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Heterogeneous evolution of sex chromosomes in the torrent frog genus Amolops

Cite this dataset

Ping, Jun; Xia, Yun; Ran, Jianghong; Zeng, Xiaomao (2022). Heterogeneous evolution of sex chromosomes in the torrent frog genus Amolops [Dataset]. Dryad.


In sharp contrast with birds and mammals, sex chromosomes have been described as homomorphic in cold-blooded vertebrates. This sex-chromosome homomorphy has been suggested to result from high turnovers when they are often observed across deeply diverged clades. However, little is known about the tempo and mode of sex chromosome evolution among most closely related species. Here, we examine patterns of sex chromosome evolution among nine species of the torrent frog genus Amolops. Through the analysis of male and female GBS and RAD-seq from 182 individuals and of PCR verification for 176 individuals, we identify signatures of sex chromosomes involving two pairs of chromosomes. We find that the sex-chromosome homomorphy results from both turnover and X–Y recombination in the Amolops species, simultaneously exhibiting heterogeneous evolution on homologous and non-homologous sex chromosomes. The lower turnover rate of non-homologous sex chromosomes exists in these torrent frogs, whereas the ongoing X–Y recombination in homologous sex chromosomes would act as an indispensable force to prevent the sex chromosomes from differentiations. 


Genomic DNA of the 182 samples from nine species of Amolops was subjected to GBS and RAD-seq by the Novogene. Clean Illumina reads were demultiplexed, trimmed, and filtered by the process_radtags function in STACKS [v 2.4].  We used RStudio 4.1.0 to generate candidate sex-linked markers for each individual. 

Usage notes and

Stacks2.41 pipeline was used to construct a catalog of loci from GBS and RAD-seq reads of samples, by changing the parameters M (M controls the number of mismatches allowed between the two alleles of a heterozygote sample), n (n controls the number of mismatches allowed between any two alleles of the population) and m (m controls the number of identical reads required to initiate a new putative allele). M and n allow for assembly of polymorphic loci within individuals and fixed differences among individuals at a locus, respectively. We used optimal parameters and the [M2n1m2] parameter to construct catalogs of loci from nine species of Amolops' GBS data.  At the same time, we used the [M2n1m2] parameter to construct catalogs of loci from two species of Amolops' RAD-seq data. In addition, to test whether there were shared sex-linked markers among the species of Amolops, data from nine species of Amolops were obtained, and a unified component analysis of pipeline was performed (parameters: -M = 2, -n = 1, and -m = 2).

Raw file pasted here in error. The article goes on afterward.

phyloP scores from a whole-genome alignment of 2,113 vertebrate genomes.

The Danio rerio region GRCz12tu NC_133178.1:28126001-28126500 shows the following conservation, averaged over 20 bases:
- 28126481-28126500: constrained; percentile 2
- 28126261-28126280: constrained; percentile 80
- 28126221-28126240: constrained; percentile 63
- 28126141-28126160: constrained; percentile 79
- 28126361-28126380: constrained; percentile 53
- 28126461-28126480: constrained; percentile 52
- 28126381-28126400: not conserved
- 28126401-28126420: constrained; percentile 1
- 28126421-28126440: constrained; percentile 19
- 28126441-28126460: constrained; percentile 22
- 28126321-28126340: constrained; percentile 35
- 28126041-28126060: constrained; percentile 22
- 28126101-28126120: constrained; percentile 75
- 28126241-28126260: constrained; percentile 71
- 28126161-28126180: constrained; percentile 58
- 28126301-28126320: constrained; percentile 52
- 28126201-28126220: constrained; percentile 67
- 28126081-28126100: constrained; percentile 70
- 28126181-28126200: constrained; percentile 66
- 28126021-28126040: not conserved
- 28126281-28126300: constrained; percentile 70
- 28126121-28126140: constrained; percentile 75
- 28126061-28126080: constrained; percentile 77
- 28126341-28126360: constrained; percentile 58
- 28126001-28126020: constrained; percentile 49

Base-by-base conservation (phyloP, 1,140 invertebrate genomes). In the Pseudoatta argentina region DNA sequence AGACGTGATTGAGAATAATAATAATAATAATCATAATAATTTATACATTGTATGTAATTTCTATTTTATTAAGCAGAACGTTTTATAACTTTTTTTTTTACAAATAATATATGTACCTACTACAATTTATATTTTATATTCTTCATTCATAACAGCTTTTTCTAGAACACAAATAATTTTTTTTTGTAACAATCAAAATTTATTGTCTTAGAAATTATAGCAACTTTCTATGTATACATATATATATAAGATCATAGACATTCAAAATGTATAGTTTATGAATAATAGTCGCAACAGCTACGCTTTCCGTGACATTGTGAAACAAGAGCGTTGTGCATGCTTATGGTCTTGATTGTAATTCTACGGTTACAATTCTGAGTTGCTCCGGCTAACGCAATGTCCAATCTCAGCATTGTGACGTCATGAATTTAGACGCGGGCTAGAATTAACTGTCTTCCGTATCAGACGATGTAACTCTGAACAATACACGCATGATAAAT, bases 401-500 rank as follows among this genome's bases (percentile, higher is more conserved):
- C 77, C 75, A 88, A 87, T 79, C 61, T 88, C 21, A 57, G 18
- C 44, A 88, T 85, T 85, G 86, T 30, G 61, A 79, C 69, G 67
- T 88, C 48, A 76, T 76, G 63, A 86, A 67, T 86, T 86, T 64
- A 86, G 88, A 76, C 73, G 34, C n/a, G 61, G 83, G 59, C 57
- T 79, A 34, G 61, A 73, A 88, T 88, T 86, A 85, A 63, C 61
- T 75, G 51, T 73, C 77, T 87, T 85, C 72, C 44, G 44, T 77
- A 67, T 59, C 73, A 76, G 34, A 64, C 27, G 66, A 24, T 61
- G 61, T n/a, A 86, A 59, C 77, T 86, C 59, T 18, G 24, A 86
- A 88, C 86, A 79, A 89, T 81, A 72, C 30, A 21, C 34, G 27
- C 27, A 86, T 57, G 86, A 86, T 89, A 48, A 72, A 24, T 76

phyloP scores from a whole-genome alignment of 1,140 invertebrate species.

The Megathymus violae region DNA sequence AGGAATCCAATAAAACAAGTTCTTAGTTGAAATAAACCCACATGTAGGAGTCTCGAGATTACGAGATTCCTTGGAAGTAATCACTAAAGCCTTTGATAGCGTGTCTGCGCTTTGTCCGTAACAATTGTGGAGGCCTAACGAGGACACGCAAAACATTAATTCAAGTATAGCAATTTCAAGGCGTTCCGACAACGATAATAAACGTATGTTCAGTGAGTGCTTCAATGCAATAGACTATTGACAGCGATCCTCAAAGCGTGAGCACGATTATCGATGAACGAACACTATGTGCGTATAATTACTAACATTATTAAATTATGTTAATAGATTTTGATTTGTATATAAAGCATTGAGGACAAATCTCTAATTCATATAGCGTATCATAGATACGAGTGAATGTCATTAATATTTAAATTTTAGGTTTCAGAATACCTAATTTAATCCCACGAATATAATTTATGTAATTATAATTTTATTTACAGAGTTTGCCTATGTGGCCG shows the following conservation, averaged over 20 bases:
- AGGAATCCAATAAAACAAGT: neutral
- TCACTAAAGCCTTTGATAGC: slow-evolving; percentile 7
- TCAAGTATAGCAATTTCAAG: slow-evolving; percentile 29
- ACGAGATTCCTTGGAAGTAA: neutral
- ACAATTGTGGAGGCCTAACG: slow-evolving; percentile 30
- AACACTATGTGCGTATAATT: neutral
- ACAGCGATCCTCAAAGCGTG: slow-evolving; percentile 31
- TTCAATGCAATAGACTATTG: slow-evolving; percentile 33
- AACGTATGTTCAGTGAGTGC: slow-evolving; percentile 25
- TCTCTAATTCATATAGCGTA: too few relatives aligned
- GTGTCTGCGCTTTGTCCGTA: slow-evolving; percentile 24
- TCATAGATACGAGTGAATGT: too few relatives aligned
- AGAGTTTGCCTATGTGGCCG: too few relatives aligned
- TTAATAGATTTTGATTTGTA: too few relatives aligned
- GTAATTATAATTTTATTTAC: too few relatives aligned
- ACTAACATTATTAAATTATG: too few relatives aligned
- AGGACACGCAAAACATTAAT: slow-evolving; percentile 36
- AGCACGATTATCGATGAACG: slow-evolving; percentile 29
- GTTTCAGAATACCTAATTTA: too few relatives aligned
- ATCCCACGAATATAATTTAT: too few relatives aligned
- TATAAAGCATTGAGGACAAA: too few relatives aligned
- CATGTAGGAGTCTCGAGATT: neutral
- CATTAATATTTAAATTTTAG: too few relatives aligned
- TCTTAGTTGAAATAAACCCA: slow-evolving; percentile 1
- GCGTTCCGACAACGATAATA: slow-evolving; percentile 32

Samples' stacks are matched to the catalog to create a matches.tsv file for each sample. We counted the matches to the catalog to find the depth of each locus in each individual sample.

Stacks2.41 populations program provides summary statistics for each locus containing SNPs. To identify sex markers, we split samples into male and female: males were assigned to Pop M, females were assigned to Pop F. 

Putative sex-linked

Our goal was to isolate single nucleotide polymorphisms (SNP) and sex-limited markers. The popations.sumstats.tsv file was used to identify the putative sex-linked SNP loci. Similarly, the match between each individual and catalog was calculated in the matches.tsv file to determine the loci depth of each individual; then, the loci that existed in all individuals of one sex and not in the other were screened out, which are called putative sex-limited GBS/RAD-seq loci. Sex-linked markers were screened with three approaches followed by Brelsford et al. (2017), respectively based on (i) sex differences in allele frequencies, (ii) sex differences in heterozygosity, and (iii) sex-limited occurrence. We used RStudio 4.1.0 to generate candidate alleles for each individual.

After amplification in additional samples (10 male,10 female) respectively from nine species of Amolops, the PCR products were sequenced at Sangon Sequencing Center (Shanghai, China). All male individuals and female individuals showed heterozygosity and homozygosity at the polymorphic sites, respectively.

Unified component

With the SNP-based analysis of the nine species unified dataset, one shared sex-linked locus was found between only a species pair of A. xinduqiao and A. sp. All male genotypes for this sex-linked locus were T/A heterozygous while all female genotypes were T/T homozygous, which confirmed that the marker was gender-diagnostic in both species (Clocus746278).


National Natural Science Foundation of China, Award: NSFC-32170419

The Second Tibetan Plateau Scientific Expedition and Research (STEP) program*, Award: 2019QZKK0501

Youth Innovation Promotion Association, Award: 2019362